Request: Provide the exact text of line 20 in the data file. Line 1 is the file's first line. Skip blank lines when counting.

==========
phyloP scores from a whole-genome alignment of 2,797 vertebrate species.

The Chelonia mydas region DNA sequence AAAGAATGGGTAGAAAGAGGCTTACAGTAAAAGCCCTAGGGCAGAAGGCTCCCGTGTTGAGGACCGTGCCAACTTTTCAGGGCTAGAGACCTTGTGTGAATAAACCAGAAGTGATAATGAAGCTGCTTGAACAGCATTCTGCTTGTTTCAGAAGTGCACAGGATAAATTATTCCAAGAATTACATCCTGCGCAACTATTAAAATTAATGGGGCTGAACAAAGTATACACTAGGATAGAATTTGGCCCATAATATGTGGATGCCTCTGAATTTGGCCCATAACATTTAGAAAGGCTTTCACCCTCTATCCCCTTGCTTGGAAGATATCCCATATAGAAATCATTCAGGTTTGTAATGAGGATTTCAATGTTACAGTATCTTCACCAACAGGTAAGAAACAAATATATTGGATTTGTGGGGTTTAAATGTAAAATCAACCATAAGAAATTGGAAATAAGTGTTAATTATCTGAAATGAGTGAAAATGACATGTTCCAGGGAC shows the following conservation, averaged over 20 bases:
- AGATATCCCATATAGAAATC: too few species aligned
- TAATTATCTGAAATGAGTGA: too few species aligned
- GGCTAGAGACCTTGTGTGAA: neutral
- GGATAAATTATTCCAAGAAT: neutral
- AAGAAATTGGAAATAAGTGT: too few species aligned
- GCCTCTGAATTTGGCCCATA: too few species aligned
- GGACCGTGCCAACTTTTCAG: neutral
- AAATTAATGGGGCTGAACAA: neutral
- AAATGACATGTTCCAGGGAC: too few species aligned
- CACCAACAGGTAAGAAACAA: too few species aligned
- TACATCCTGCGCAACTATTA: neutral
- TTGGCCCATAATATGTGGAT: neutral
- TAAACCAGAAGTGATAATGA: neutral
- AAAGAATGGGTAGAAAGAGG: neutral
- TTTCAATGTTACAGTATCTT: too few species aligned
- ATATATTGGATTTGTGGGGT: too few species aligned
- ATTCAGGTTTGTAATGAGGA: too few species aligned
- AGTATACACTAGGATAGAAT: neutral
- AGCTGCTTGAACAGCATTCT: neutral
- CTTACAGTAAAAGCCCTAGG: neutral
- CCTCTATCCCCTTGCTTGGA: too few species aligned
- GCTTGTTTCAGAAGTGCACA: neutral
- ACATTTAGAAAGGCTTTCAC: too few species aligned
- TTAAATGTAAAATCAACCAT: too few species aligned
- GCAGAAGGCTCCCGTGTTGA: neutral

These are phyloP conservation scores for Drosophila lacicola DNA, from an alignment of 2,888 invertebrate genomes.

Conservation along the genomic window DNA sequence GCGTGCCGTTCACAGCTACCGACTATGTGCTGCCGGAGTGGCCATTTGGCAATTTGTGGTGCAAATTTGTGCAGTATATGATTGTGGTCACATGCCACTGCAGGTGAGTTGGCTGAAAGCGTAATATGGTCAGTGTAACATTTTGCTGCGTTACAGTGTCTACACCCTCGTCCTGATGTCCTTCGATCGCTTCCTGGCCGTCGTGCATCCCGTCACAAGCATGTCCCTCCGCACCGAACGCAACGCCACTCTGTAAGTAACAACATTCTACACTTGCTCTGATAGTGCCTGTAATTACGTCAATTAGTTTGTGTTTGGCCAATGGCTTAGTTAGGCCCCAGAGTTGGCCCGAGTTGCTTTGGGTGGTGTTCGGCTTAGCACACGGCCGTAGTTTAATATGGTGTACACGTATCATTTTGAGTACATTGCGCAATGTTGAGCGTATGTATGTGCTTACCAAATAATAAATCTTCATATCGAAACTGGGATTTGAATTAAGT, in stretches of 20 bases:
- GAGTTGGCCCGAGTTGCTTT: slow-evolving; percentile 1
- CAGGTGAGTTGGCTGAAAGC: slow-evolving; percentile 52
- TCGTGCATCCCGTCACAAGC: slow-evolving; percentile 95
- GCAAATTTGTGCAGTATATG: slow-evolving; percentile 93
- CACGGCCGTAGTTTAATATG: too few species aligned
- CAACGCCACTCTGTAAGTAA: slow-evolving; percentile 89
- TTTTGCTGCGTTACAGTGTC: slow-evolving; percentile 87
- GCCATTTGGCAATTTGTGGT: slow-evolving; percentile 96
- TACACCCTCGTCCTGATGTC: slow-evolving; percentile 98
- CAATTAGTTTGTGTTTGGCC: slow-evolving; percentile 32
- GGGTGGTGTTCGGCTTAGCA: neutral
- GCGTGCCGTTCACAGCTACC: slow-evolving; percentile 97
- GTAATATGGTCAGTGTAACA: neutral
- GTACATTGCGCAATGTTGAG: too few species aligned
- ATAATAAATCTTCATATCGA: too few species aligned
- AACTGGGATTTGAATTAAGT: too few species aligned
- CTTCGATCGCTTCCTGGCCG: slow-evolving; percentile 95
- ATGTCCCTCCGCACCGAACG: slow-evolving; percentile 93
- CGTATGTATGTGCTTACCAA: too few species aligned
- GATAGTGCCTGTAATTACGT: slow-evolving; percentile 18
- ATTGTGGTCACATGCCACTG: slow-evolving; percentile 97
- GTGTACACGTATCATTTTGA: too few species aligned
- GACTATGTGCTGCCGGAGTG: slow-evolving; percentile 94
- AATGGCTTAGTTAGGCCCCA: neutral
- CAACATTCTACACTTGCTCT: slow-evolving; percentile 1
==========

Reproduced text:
- AGTATACACTAGGATAGAAT: neutral